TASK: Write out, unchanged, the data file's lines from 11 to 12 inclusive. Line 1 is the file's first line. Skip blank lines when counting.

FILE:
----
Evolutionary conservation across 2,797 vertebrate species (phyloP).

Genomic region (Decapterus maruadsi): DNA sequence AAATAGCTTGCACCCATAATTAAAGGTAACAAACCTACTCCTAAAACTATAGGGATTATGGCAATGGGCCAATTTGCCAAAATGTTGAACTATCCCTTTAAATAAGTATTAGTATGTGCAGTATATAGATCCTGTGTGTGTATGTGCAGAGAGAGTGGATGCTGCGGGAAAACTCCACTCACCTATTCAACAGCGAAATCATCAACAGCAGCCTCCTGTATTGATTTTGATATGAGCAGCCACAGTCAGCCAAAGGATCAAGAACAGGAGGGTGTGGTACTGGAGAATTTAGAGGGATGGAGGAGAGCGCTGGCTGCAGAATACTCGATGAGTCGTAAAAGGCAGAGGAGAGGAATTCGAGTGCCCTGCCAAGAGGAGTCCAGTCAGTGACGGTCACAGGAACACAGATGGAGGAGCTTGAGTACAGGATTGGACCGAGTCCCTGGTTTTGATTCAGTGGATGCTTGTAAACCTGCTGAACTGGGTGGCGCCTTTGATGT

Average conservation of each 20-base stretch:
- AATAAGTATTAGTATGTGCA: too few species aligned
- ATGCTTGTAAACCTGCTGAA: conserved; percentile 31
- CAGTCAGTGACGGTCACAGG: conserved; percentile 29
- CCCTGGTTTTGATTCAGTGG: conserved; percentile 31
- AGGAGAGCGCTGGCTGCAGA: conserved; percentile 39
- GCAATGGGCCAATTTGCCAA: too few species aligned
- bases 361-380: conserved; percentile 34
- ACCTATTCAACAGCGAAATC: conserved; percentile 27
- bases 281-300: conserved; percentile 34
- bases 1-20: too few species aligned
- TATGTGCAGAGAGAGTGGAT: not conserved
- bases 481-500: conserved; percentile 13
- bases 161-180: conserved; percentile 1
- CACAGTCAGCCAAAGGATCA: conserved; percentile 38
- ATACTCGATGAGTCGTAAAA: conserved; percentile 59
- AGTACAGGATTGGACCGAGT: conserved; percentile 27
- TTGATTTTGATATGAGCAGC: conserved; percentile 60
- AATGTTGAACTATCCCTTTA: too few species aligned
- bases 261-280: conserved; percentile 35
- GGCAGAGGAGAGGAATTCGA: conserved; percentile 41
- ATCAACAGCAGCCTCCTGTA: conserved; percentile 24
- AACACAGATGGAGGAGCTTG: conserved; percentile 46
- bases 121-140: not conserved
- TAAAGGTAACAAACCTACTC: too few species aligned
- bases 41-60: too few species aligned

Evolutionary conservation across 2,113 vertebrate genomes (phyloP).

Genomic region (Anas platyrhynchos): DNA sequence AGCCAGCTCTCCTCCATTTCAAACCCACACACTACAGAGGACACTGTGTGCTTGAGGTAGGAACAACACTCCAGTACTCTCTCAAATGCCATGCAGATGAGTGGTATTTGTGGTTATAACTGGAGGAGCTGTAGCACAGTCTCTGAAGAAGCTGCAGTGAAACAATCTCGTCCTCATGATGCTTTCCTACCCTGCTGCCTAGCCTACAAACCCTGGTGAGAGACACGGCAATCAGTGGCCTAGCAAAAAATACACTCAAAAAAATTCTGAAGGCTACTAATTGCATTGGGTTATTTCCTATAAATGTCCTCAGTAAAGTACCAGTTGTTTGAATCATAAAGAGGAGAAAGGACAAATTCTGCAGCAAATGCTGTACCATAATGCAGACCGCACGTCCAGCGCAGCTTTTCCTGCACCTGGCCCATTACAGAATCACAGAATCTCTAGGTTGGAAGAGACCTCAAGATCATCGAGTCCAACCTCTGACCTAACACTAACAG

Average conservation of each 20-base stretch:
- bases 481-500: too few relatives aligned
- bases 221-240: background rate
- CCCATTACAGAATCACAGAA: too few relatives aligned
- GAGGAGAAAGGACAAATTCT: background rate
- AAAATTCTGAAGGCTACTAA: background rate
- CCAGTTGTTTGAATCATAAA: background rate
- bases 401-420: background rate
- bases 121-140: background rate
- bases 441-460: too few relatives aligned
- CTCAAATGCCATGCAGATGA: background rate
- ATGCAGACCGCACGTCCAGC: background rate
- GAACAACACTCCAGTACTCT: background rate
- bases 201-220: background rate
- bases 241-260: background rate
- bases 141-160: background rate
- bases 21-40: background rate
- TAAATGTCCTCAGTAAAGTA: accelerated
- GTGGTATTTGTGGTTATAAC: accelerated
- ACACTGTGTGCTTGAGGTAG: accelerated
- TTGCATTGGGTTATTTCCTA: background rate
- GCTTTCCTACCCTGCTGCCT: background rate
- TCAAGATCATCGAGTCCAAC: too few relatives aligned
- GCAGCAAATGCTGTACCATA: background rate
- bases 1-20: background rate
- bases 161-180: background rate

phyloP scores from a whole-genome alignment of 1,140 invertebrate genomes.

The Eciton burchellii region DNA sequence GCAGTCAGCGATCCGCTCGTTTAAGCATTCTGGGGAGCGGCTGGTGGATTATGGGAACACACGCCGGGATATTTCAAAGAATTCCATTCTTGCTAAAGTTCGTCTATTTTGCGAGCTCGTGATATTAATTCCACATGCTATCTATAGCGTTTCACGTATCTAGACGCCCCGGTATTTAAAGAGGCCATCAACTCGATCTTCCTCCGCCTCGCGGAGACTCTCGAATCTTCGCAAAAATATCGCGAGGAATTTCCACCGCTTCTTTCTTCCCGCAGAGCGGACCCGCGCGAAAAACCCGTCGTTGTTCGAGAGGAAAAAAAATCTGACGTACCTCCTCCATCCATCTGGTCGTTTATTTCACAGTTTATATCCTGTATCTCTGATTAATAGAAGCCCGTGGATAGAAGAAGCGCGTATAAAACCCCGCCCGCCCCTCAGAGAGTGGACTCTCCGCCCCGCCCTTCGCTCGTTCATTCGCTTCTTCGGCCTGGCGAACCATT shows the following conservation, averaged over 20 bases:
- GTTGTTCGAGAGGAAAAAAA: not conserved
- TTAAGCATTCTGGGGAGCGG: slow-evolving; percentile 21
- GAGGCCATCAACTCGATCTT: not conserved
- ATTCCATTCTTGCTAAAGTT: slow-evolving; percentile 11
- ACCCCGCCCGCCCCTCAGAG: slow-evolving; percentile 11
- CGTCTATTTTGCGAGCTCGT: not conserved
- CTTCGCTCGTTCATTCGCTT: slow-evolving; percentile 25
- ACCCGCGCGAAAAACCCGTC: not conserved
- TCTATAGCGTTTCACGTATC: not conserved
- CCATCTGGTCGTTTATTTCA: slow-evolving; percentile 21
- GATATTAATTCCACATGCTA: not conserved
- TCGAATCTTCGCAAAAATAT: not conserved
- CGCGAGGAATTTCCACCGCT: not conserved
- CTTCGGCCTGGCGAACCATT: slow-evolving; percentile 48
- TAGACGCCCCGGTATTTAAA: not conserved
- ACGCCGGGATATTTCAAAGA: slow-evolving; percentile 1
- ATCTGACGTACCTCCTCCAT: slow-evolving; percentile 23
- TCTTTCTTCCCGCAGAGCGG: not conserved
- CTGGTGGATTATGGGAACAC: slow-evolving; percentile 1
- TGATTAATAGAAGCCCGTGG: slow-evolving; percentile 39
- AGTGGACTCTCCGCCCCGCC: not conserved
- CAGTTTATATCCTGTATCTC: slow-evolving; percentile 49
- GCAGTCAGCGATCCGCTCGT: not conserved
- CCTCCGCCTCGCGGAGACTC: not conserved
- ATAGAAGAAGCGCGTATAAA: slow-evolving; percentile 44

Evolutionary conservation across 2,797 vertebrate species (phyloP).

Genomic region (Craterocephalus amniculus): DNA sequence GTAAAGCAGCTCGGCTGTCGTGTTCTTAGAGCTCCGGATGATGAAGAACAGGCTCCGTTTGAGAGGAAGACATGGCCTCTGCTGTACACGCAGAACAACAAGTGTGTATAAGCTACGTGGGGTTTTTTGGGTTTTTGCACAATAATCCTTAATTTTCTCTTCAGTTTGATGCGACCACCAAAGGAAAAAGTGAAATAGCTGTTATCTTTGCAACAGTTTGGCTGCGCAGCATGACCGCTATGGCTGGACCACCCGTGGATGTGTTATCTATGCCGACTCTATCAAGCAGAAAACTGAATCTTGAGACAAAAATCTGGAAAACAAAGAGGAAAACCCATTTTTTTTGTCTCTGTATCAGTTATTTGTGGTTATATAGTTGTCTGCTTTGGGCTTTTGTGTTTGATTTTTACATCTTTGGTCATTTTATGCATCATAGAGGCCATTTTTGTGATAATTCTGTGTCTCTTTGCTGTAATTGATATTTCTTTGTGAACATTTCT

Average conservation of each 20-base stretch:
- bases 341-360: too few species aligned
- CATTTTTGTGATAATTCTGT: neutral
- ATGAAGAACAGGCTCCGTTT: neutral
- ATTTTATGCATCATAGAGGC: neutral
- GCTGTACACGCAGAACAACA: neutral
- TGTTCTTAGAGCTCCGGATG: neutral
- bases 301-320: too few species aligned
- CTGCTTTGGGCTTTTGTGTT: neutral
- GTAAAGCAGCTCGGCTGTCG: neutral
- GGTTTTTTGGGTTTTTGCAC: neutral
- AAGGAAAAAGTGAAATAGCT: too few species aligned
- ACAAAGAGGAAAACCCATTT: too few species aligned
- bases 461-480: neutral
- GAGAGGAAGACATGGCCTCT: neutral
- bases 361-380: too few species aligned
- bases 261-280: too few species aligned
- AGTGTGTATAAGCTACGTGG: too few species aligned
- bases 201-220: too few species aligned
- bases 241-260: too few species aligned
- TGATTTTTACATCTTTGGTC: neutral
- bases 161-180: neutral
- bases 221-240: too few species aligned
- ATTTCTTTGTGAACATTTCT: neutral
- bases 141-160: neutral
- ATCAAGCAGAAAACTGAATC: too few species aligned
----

- ACCTATTCAACAGCGAAATC: conserved; percentile 27
- bases 281-300: conserved; percentile 34